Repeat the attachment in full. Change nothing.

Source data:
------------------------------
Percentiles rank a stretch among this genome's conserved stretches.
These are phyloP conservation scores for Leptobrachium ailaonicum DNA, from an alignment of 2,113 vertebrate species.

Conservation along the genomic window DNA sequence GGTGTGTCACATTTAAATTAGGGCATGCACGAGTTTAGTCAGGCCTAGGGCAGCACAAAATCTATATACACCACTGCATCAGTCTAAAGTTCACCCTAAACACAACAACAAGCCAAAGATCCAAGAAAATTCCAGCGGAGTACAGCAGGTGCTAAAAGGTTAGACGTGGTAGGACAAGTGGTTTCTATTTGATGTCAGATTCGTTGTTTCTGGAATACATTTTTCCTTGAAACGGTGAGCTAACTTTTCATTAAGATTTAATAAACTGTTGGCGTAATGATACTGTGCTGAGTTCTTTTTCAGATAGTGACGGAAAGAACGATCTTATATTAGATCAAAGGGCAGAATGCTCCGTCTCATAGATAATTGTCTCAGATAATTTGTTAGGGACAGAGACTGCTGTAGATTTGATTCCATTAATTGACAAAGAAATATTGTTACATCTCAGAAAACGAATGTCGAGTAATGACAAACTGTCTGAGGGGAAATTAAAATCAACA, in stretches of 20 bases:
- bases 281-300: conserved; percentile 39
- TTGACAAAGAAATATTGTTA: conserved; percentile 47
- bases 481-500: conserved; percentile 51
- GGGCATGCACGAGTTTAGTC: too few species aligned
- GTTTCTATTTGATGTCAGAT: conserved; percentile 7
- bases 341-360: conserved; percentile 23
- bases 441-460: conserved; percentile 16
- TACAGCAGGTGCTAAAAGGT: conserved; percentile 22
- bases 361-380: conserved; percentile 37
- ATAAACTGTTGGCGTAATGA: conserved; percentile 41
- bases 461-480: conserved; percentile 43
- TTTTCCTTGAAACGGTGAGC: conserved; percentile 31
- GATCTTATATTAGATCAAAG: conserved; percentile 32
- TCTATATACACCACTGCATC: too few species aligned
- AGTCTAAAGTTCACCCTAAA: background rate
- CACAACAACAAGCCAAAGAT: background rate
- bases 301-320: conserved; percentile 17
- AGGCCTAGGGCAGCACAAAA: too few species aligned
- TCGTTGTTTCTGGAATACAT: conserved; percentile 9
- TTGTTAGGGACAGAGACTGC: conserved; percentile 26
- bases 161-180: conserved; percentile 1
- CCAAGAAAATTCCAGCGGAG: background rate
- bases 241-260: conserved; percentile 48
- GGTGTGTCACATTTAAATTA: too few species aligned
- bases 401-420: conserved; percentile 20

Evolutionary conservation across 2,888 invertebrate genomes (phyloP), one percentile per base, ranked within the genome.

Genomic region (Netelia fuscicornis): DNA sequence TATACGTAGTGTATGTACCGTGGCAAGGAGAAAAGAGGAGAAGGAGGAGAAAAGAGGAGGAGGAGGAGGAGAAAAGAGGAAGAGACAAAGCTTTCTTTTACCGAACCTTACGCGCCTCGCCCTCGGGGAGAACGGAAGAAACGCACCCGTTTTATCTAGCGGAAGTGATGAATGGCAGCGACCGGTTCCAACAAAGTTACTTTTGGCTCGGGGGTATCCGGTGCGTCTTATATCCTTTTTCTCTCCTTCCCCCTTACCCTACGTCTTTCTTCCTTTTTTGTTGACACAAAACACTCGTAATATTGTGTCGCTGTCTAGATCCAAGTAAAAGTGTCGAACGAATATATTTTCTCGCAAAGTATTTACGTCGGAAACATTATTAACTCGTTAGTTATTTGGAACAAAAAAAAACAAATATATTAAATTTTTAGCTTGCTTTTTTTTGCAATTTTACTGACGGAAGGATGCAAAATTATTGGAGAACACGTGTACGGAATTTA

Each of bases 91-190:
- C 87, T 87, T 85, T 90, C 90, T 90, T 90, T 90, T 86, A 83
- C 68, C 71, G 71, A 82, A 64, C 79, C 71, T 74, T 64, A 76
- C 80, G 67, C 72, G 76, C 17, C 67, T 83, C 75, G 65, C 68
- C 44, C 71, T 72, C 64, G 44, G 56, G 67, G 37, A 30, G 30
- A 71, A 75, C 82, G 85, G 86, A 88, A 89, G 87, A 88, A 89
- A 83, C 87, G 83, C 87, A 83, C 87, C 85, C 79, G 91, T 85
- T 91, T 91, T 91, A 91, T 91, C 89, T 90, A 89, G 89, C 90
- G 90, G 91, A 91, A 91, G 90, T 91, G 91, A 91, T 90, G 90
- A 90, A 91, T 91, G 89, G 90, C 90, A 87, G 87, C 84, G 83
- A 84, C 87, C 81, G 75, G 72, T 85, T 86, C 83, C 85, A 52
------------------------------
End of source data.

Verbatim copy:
Percentiles rank a stretch among this genome's conserved stretches.
These are phyloP conservation scores for Leptobrachium ailaonicum DNA, from an alignment of 2,113 vertebrate species.

Conservation along the genomic window DNA sequence GGTGTGTCACATTTAAATTAGGGCATGCACGAGTTTAGTCAGGCCTAGGGCAGCACAAAATCTATATACACCACTGCATCAGTCTAAAGTTCACCCTAAACACAACAACAAGCCAAAGATCCAAGAAAATTCCAGCGGAGTACAGCAGGTGCTAAAAGGTTAGACGTGGTAGGACAAGTGGTTTCTATTTGATGTCAGATTCGTTGTTTCTGGAATACATTTTTCCTTGAAACGGTGAGCTAACTTTTCATTAAGATTTAATAAACTGTTGGCGTAATGATACTGTGCTGAGTTCTTTTTCAGATAGTGACGGAAAGAACGATCTTATATTAGATCAAAGGGCAGAATGCTCCGTCTCATAGATAATTGTCTCAGATAATTTGTTAGGGACAGAGACTGCTGTAGATTTGATTCCATTAATTGACAAAGAAATATTGTTACATCTCAGAAAACGAATGTCGAGTAATGACAAACTGTCTGAGGGGAAATTAAAATCAACA, in stretches of 20 bases:
- bases 281-300: conserved; percentile 39
- TTGACAAAGAAATATTGTTA: conserved; percentile 47
- bases 481-500: conserved; percentile 51
- GGGCATGCACGAGTTTAGTC: too few species aligned
- GTTTCTATTTGATGTCAGAT: conserved; percentile 7
- bases 341-360: conserved; percentile 23
- bases 441-460: conserved; percentile 16
- TACAGCAGGTGCTAAAAGGT: conserved; percentile 22
- bases 361-380: conserved; percentile 37
- ATAAACTGTTGGCGTAATGA: conserved; percentile 41
- bases 461-480: conserved; percentile 43
- TTTTCCTTGAAACGGTGAGC: conserved; percentile 31
- GATCTTATATTAGATCAAAG: conserved; percentile 32
- TCTATATACACCACTGCATC: too few species aligned
- AGTCTAAAGTTCACCCTAAA: background rate
- CACAACAACAAGCCAAAGAT: background rate
- bases 301-320: conserved; percentile 17
- AGGCCTAGGGCAGCACAAAA: too few species aligned
- TCGTTGTTTCTGGAATACAT: conserved; percentile 9
- TTGTTAGGGACAGAGACTGC: conserved; percentile 26
- bases 161-180: conserved; percentile 1
- CCAAGAAAATTCCAGCGGAG: background rate
- bases 241-260: conserved; percentile 48
- GGTGTGTCACATTTAAATTA: too few species aligned
- bases 401-420: conserved; percentile 20

Evolutionary conservation across 2,888 invertebrate genomes (phyloP), one percentile per base, ranked within the genome.

Genomic region (Netelia fuscicornis): DNA sequence TATACGTAGTGTATGTACCGTGGCAAGGAGAAAAGAGGAGAAGGAGGAGAAAAGAGGAGGAGGAGGAGGAGAAAAGAGGAAGAGACAAAGCTTTCTTTTACCGAACCTTACGCGCCTCGCCCTCGGGGAGAACGGAAGAAACGCACCCGTTTTATCTAGCGGAAGTGATGAATGGCAGCGACCGGTTCCAACAAAGTTACTTTTGGCTCGGGGGTATCCGGTGCGTCTTATATCCTTTTTCTCTCCTTCCCCCTTACCCTACGTCTTTCTTCCTTTTTTGTTGACACAAAACACTCGTAATATTGTGTCGCTGTCTAGATCCAAGTAAAAGTGTCGAACGAATATATTTTCTCGCAAAGTATTTACGTCGGAAACATTATTAACTCGTTAGTTATTTGGAACAAAAAAAAACAAATATATTAAATTTTTAGCTTGCTTTTTTTTGCAATTTTACTGACGGAAGGATGCAAAATTATTGGAGAACACGTGTACGGAATTTA

Each of bases 91-190:
- C 87, T 87, T 85, T 90, C 90, T 90, T 90, T 90, T 86, A 83
- C 68, C 71, G 71, A 82, A 64, C 79, C 71, T 74, T 64, A 76
- C 80, G 67, C 72, G 76, C 17, C 67, T 83, C 75, G 65, C 68
- C 44, C 71, T 72, C 64, G 44, G 56, G 67, G 37, A 30, G 30
- A 71, A 75, C 82, G 85, G 86, A 88, A 89, G 87, A 88, A 89
- A 83, C 87, G 83, C 87, A 83, C 87, C 85, C 79, G 91, T 85
- T 91, T 91, T 91, A 91, T 91, C 89, T 90, A 89, G 89, C 90
- G 90, G 91, A 91, A 91, G 90, T 91, G 91, A 91, T 90, G 90
- A 90, A 91, T 91, G 89, G 90, C 90, A 87, G 87, C 84, G 83
- A 84, C 87, C 81, G 75, G 72, T 85, T 86, C 83, C 85, A 52